Quick Guide to Diagnostic Ultrasound of the Elbow
Moving along with the ultrasound series, the elbow will now be covered. The elbow is a synovial hinge joint with three articulations. These include the capitellum and radial head, the trochlea and the ulna and the proximal ulna and radius. Each joint recess has an extrasynovial fat pad that can be displaced with injury, with a common radiographic sign observed with this being called the “sail sign.” The ulnar collateral and radial collateral ligaments stabilize the medial and lateral elbow, with these ligaments becoming common sources of elbow pain in throwing athletes.
Image 1. Anterior elbow/ antecubital fossa. A = brachial artery, PT = pronator teres, B = brachialis, BT = biceps brachii tendon, BR = bracioradialis, H = humerus, curved arrow = medial nerve, open arrow = musculocutaneus nerve (adopted from )
The biceps brachii acts to flex and supinate the elbow and evaluating the distal biceps tendon can be technically challenging due to its steep oblique course and 90° rotation. It will occasionally help visualization if the elbow is supinated as far as possible [Figure 2]. This may bring the tendon insertion at the radial tuberosity into view. It is best seen utilizing the transverse plane . The transducer should be positioned slightly inferolaterally with attention to maintaining the probe parallel to the tendon as it courses obliquely away from the probe to its insertion [Figure 3]. Application of more pressure on the distal half of the transducer (“heel-toe maneuver”) aids in maintaining a perpendicular relationship between the ultrasound beam and the distal biceps tendon. Varying degrees of flexion and extension can also aid in visualization.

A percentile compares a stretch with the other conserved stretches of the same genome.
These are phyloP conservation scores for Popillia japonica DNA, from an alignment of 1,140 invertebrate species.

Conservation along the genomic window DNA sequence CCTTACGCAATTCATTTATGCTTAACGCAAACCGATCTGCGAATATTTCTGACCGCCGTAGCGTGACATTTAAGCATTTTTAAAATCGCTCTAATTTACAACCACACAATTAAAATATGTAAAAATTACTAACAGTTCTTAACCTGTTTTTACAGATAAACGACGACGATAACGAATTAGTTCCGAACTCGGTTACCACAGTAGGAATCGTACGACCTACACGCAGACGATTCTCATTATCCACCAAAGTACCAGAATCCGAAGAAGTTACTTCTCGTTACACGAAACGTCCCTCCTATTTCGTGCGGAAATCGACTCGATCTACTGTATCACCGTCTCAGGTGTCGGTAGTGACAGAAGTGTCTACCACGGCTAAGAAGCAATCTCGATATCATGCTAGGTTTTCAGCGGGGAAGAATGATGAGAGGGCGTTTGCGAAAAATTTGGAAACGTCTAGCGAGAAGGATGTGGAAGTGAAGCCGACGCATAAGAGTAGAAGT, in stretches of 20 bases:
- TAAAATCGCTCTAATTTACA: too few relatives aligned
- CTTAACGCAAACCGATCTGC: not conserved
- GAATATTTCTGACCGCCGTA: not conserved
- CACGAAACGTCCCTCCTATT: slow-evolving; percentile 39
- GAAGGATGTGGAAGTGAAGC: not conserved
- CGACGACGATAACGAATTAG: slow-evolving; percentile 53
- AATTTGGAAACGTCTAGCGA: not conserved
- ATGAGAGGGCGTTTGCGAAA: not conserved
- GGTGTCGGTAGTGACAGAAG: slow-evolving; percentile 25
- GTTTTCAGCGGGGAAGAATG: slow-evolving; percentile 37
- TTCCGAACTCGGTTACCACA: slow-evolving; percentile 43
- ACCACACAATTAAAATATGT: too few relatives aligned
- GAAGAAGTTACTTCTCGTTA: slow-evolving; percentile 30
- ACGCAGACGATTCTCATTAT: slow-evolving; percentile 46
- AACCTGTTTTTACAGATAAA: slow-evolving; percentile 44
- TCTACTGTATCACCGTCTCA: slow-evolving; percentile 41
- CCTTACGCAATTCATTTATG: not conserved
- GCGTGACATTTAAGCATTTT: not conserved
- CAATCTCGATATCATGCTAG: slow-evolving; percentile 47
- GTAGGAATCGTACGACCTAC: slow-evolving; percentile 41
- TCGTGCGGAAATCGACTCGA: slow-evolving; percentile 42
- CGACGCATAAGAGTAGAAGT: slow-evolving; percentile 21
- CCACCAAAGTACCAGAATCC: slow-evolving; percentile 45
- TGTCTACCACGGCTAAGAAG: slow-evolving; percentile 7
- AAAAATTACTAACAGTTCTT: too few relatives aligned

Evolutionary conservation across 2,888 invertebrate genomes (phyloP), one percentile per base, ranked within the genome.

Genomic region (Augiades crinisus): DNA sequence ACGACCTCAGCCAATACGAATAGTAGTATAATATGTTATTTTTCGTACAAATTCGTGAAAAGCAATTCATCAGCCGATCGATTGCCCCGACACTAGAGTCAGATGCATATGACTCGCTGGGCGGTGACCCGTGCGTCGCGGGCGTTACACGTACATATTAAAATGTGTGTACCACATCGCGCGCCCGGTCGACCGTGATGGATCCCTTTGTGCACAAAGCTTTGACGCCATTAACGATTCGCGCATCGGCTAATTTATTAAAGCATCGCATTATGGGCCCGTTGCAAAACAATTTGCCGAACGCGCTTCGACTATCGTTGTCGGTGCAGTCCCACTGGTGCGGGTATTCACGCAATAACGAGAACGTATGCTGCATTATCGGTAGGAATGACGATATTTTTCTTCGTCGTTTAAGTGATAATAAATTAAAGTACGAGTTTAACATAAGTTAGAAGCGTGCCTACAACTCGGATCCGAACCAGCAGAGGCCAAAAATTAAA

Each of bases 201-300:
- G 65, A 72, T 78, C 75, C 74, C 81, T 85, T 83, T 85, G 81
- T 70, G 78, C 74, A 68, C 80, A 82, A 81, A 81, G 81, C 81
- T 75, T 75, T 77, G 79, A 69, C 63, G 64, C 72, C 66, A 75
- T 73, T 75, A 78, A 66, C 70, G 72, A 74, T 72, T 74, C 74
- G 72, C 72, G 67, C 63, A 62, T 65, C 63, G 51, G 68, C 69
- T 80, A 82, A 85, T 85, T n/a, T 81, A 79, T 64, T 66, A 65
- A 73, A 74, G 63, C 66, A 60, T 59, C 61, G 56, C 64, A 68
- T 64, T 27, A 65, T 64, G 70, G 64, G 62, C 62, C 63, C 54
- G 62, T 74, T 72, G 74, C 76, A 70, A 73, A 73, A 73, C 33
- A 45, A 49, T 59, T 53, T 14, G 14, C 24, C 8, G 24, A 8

Image 2. Positioning for examination of distal biceps tendon insertion (adopted from )
Image 3. Distal biceps tendon with asterisks and arrows. DB = distal biceps, BR = brachialis, PT = pronator teres, R = radius (adopted from )
Image 4. The cobra maneuver can also be used if there is difficulty with visualization of the distal biceps tendon (adopted from )
Image 5. Radiocapitellar joint. C = capitellum, RH = radial head, BR = brachioradialis (adopted from )
Image 6. Coronoid fossa. B = brachialis (adopted from )
Image 7. Positioning for the medial elbow evaluation (adopted from )
Image 8. Anterior band of the ulnar collateral ligament (adopted from )
Image 9. One technique to perform valgus stress on the elbow and the ultrasound can be used to assess for joint space opening and compared to the opposite side. Red depicts location of the transducer (adopted from ).
Image 10. The cubital tunnel (adopted from )
Image 11. Positioning for testing of ulnar nerve instability. The nerve would be evaluated with the elbow in flexion and extension (adopted from )
Image 12. The ulnar nerve (arrowhead) and the triceps (T) posterior to the medial epicondyle (E) (adopted from )
Image 13. The common extensor tendon (dark arrows), radial collateral ligament (arrowheads) and the annular ligament (bracket) (adopted from )
Image 14. LUCL (adopted from )
Image 15. (A) the superficial and deep branches of the radial nerve (arrows) deep to the brachioradialis (B). Proximal imaging (B) shows the radial nerve branches have joined to form radial nerve (arrowheads adjacent to the posterior humerus (H). Distal imaging shows deep branch of the radial nerve (arrow) in short axis (C) and long axis (arrowheads) (D) within the two heads of the supinator muscle (S). (adopted from )
Figure 16. Posterior elbow evaluation “Crab” position (adopted from ).
Figure 17. Normal olecranon fossa and distal triceps tendon and muscle. Logitudinal US image shows the normal hypoechoid triceps muscle belly (TM) and the more hyperechoic fibrillar distal triceps tendon (arrowheads) as it approaches its insertion approximately 1 cm distal to the apex of the olecranon (O). The posterior fat pad (*) is seen within the olecranon fossa, which is bounded by the echogenic contour of the humerus (H). (adopted from )
In conclusion, ultrasonography is an excellent diagnostic imaging modality for a wide range of abnormalities affecting the elbow joint and surrounding structures. The sonographer should be familiar with proper US techniques for the elbow and it is important to have sufficient ultrasound gel with many of the structures being evaluated. Ultrasound can be extremely useful for point of care due to the added dynamic component available with conditions such as UCL instability or ulnar nerve instability. These are sometimes the very important factors for orthopedic surgeons while making decisions of operative versus nonoperative management.